“Adding the Polson Bay site to the Flathead Monitoring Program (FMP) will help us understand Flathead Lake’s ecology and dynamism like never before, as well as strengthen our ability to fulfill our role as stewards of the lake,” said Assistant Research Professor, Shawn Devlin, who oversees FLBS watershed monitoring. “The fact that the Flathead Citizen Science program and its enthusiastic participants’ hard work helped to facilitate the FMP expansion is inspiring. The Flathead Lake community is dedicated and passionate and, above all, very much appreciated by FLBS.”

The benefits and need for the new Polson Bay Monitoring Site have been discussed, endorsed, and permitted by the Confederated Salish and Kootenai Tribes.

“CSKT is honored to partner with the Flathead Monitoring Program,” said Ronald Trahan, Chairman of the Confederated Salish and Kootenai Tribes. “We have some of the finest employees who work to protect our waters, lands, fish, plants, and wildlife utilizing the best science available.”

Additionally, the site was made possible by a significant financial contribution from the Bio Station’s long-term partner, the Flathead Lakers. The remainder of the funding to get the new site started is from philanthropic support from the Bio Station’s generous community, especially shoreline homeowners.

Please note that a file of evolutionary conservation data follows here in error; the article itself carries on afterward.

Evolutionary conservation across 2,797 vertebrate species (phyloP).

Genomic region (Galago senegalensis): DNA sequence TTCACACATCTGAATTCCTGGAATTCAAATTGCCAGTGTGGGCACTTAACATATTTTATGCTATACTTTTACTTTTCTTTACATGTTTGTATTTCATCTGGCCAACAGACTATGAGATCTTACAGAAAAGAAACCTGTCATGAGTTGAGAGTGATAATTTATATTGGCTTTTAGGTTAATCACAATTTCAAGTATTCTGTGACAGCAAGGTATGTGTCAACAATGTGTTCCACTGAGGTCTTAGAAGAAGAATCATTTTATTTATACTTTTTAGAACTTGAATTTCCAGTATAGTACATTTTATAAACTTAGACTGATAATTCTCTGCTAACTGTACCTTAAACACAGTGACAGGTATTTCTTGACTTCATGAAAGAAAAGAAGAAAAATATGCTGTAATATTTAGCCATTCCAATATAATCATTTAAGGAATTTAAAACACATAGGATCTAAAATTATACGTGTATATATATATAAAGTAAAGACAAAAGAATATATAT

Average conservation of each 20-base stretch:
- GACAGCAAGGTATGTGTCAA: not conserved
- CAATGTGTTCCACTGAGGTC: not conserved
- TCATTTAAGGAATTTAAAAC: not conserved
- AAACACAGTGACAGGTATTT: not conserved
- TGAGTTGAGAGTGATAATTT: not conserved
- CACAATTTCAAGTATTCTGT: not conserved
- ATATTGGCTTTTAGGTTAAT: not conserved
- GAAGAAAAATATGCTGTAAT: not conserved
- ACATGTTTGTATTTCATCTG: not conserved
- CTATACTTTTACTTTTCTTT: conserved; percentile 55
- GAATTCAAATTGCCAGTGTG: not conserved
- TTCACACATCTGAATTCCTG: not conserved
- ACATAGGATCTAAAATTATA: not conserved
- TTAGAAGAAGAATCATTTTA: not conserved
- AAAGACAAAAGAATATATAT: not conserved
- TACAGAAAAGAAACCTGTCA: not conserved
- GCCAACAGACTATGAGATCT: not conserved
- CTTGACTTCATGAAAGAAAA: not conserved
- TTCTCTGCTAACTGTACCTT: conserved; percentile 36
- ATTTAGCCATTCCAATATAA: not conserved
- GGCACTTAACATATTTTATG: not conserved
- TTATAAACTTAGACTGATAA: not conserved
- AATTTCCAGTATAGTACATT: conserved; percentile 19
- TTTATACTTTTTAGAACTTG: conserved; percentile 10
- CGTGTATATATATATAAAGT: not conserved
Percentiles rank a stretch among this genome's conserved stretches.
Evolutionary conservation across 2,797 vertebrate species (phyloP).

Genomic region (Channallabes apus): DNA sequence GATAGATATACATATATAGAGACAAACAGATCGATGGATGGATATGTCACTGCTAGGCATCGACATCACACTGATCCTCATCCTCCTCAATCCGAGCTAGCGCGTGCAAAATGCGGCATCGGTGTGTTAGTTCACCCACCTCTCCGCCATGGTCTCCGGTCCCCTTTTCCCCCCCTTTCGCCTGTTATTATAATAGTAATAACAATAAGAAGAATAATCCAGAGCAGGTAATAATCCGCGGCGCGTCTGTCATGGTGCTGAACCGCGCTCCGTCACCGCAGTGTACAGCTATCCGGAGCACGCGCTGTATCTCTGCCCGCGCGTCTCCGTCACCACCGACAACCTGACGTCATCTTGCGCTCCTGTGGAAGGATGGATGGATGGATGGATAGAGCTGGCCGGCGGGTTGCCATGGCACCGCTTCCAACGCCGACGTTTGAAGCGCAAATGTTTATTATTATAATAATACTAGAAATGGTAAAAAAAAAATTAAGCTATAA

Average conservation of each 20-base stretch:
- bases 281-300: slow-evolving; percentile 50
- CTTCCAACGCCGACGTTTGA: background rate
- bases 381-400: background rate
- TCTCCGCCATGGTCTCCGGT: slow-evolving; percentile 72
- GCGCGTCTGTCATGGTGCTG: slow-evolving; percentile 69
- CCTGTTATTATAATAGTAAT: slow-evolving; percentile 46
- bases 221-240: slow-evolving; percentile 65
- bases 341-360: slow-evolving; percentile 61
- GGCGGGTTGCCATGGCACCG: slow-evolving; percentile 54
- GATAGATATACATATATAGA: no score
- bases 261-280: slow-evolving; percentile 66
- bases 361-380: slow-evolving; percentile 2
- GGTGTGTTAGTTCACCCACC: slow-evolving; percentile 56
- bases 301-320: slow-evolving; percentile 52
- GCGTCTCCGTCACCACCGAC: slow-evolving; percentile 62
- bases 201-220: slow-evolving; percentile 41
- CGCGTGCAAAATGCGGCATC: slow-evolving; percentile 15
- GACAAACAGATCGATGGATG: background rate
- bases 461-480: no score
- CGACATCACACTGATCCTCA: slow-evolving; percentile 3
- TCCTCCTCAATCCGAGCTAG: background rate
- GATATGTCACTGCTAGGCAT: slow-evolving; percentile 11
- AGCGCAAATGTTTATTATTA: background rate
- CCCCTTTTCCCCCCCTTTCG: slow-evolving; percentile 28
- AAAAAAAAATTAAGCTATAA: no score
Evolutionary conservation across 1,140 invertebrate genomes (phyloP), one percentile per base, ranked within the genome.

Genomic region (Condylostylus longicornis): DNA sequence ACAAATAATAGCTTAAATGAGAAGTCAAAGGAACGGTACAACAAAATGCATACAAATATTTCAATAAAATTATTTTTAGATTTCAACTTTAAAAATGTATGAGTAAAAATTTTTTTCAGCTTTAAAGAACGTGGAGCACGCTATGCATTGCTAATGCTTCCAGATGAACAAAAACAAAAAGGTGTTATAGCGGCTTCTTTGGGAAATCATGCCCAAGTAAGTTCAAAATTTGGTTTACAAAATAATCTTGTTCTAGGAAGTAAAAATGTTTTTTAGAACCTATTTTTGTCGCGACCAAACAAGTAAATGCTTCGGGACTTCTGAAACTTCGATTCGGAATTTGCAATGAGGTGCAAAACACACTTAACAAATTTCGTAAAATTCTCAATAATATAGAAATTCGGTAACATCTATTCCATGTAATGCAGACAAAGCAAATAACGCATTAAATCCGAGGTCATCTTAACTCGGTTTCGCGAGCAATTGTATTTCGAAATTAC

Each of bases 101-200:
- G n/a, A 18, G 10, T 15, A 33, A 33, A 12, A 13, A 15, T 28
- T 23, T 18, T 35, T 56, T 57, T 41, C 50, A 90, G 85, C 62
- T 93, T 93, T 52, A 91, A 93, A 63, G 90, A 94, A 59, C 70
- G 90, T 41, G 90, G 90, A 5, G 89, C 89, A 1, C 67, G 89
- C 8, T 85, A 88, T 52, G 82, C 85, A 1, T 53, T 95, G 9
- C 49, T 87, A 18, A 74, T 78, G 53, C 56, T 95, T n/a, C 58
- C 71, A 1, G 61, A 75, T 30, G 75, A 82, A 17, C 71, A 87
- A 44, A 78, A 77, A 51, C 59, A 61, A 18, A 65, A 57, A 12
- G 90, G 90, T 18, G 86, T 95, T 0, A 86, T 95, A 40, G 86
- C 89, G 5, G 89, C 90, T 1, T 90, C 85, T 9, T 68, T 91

“The Flathead Lakers are pleased to help support water monitoring by FLBS in Polson Bay,” said Flathead Lakers President Thomas Cox. “Early detection of any changes in water quality or the appearance of invasive species may allow intervention before it is too late. This is extremely important to the community of Polson and everywhere else around the lake.”

The Polson Bay Monitoring Site is located in the middle of Flathead Lake’s southern basin, almost directly between the shorelines of Polson and the chain of islands at “The Narrows.” Data collection began at the site in mid-April, and will continue throughout the summer and fall until ice cover forms.


two scientists take readings of water temperature on a boat


Additional funding is still needed to ensure monitoring in Polson Bay can extend well into the future, and will also support FLBS scientists to enhance their ability for early detection of aquatic invasive species and other water quality threats. Recently announced fundraising efforts such as the Bio Station Business Drive will support enhanced research and water quality monitoring in the Flathead watershed.

“Polson Bay is a real focal point for how so many people in our community experience and enjoy the lake,” said Elser. “We need to have a better sense of what is happening there so we can try to head off any problems that might arise. It’s all part of how the Bio Station seeks to serve our community with the best possible science and we really rely on the support from the community in making that happen.”

For more information about the new Polson Bay Monitoring Site, or to learn how you can support the Flathead Lake Biological Station Monitoring Program, please contact Jim Elser at Jim.elser@umontana.edu or 406-872-4500.